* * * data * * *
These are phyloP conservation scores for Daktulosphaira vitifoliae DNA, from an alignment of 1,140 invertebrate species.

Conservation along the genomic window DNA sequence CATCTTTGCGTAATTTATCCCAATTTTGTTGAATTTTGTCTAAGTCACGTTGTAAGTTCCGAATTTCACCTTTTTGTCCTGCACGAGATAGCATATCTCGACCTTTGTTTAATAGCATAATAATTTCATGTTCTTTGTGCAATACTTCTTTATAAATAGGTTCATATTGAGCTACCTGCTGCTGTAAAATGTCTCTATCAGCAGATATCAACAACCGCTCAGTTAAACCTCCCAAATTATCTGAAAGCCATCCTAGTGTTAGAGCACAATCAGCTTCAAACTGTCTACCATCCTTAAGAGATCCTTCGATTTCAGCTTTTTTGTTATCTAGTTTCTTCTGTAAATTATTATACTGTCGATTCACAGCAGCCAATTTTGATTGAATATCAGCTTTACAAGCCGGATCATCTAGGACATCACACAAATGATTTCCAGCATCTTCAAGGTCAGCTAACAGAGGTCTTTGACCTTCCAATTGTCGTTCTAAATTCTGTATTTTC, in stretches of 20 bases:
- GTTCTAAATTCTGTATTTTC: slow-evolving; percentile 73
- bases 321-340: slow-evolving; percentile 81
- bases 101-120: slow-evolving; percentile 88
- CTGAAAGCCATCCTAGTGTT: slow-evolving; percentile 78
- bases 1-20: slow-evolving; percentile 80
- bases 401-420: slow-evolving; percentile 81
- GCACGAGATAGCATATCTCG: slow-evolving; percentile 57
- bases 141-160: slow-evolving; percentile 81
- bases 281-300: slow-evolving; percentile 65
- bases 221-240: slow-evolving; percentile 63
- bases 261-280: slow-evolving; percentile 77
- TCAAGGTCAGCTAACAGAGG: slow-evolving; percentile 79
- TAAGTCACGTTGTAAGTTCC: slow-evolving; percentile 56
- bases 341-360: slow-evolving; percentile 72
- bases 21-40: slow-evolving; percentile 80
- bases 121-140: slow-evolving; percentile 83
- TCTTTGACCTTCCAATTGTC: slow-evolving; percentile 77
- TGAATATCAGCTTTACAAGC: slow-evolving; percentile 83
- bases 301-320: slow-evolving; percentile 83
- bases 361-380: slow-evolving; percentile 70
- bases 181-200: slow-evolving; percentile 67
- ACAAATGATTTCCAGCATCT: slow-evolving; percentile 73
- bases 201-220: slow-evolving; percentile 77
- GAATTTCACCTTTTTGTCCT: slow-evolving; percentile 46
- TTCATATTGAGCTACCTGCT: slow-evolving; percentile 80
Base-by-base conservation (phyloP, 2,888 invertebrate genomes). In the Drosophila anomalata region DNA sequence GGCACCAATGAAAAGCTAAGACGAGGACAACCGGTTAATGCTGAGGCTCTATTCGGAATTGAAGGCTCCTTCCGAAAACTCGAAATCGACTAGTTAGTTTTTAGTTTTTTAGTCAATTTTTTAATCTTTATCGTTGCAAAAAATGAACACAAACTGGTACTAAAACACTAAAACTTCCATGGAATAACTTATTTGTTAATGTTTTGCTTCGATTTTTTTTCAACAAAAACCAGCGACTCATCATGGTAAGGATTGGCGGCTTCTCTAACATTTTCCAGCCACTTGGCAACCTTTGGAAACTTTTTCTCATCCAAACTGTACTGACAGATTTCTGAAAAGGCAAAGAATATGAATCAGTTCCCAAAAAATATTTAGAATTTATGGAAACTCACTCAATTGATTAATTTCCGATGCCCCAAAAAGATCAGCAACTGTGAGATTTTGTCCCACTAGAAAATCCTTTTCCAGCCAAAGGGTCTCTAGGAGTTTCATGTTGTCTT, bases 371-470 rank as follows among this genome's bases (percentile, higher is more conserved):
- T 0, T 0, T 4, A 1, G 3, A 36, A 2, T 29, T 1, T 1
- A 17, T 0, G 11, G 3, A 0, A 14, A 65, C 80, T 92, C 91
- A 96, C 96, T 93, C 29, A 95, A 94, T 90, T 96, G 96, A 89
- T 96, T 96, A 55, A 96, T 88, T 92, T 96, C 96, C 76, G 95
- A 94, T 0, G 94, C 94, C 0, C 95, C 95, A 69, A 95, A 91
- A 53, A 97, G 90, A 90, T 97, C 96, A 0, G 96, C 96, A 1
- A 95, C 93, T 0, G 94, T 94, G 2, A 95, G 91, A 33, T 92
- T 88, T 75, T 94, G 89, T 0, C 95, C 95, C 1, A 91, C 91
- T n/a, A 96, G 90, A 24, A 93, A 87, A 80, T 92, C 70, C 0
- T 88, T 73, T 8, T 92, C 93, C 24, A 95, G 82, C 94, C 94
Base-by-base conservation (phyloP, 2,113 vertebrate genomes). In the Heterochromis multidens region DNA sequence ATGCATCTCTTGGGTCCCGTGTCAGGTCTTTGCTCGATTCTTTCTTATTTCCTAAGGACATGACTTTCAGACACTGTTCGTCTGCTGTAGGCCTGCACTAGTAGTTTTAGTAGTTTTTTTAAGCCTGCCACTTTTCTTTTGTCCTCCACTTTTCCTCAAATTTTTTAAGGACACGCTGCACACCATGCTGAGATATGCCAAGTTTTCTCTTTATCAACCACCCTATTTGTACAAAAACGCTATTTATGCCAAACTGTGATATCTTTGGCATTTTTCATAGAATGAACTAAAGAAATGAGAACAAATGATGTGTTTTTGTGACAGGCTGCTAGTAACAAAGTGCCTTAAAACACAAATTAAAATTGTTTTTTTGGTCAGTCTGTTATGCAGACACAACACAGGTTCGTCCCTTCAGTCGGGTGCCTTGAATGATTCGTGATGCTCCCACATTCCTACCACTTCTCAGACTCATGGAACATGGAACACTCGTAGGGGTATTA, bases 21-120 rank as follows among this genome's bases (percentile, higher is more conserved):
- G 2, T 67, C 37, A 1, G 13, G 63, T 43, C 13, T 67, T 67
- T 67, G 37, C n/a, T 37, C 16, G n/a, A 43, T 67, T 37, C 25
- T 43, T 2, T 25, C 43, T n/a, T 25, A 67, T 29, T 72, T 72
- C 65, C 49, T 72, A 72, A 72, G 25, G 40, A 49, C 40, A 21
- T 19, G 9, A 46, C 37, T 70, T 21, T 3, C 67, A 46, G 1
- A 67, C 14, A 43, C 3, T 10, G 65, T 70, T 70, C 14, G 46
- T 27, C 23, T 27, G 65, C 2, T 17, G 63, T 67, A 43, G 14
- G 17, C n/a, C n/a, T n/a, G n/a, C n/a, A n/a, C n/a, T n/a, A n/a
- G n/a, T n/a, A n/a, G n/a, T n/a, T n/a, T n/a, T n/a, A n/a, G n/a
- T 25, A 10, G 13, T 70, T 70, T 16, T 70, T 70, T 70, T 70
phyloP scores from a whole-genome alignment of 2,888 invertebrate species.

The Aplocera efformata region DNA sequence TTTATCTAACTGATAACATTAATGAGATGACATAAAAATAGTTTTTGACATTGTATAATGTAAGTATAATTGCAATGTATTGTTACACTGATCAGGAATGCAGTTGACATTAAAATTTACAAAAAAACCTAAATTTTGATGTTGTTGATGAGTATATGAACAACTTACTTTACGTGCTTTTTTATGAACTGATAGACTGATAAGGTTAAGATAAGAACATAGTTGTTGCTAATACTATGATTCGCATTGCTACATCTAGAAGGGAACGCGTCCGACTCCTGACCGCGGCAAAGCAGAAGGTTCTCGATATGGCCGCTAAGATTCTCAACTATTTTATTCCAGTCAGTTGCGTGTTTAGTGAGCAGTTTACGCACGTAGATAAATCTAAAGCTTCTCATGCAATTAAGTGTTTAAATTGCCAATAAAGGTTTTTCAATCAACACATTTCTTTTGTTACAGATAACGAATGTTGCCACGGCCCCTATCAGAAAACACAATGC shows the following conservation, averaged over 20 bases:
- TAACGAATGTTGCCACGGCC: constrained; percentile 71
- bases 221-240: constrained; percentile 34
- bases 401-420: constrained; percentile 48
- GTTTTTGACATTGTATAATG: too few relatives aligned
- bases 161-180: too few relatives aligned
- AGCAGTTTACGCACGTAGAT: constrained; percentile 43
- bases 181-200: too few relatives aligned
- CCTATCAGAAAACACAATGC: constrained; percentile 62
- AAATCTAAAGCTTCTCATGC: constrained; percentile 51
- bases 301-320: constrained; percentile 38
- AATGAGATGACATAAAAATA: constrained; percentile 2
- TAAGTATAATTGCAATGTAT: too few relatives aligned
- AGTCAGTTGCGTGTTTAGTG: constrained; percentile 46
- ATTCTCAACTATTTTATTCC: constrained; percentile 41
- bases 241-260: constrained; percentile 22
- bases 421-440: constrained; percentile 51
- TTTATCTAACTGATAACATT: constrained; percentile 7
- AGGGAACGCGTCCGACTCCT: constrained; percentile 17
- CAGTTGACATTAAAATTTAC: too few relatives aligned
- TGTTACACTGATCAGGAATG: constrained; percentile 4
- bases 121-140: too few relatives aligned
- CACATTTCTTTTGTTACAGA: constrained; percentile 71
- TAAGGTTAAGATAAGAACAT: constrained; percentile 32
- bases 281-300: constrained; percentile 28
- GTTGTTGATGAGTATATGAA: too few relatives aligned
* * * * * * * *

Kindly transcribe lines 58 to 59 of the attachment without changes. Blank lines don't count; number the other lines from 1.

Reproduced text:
- bases 181-200: too few relatives aligned
- CCTATCAGAAAACACAATGC: constrained; percentile 62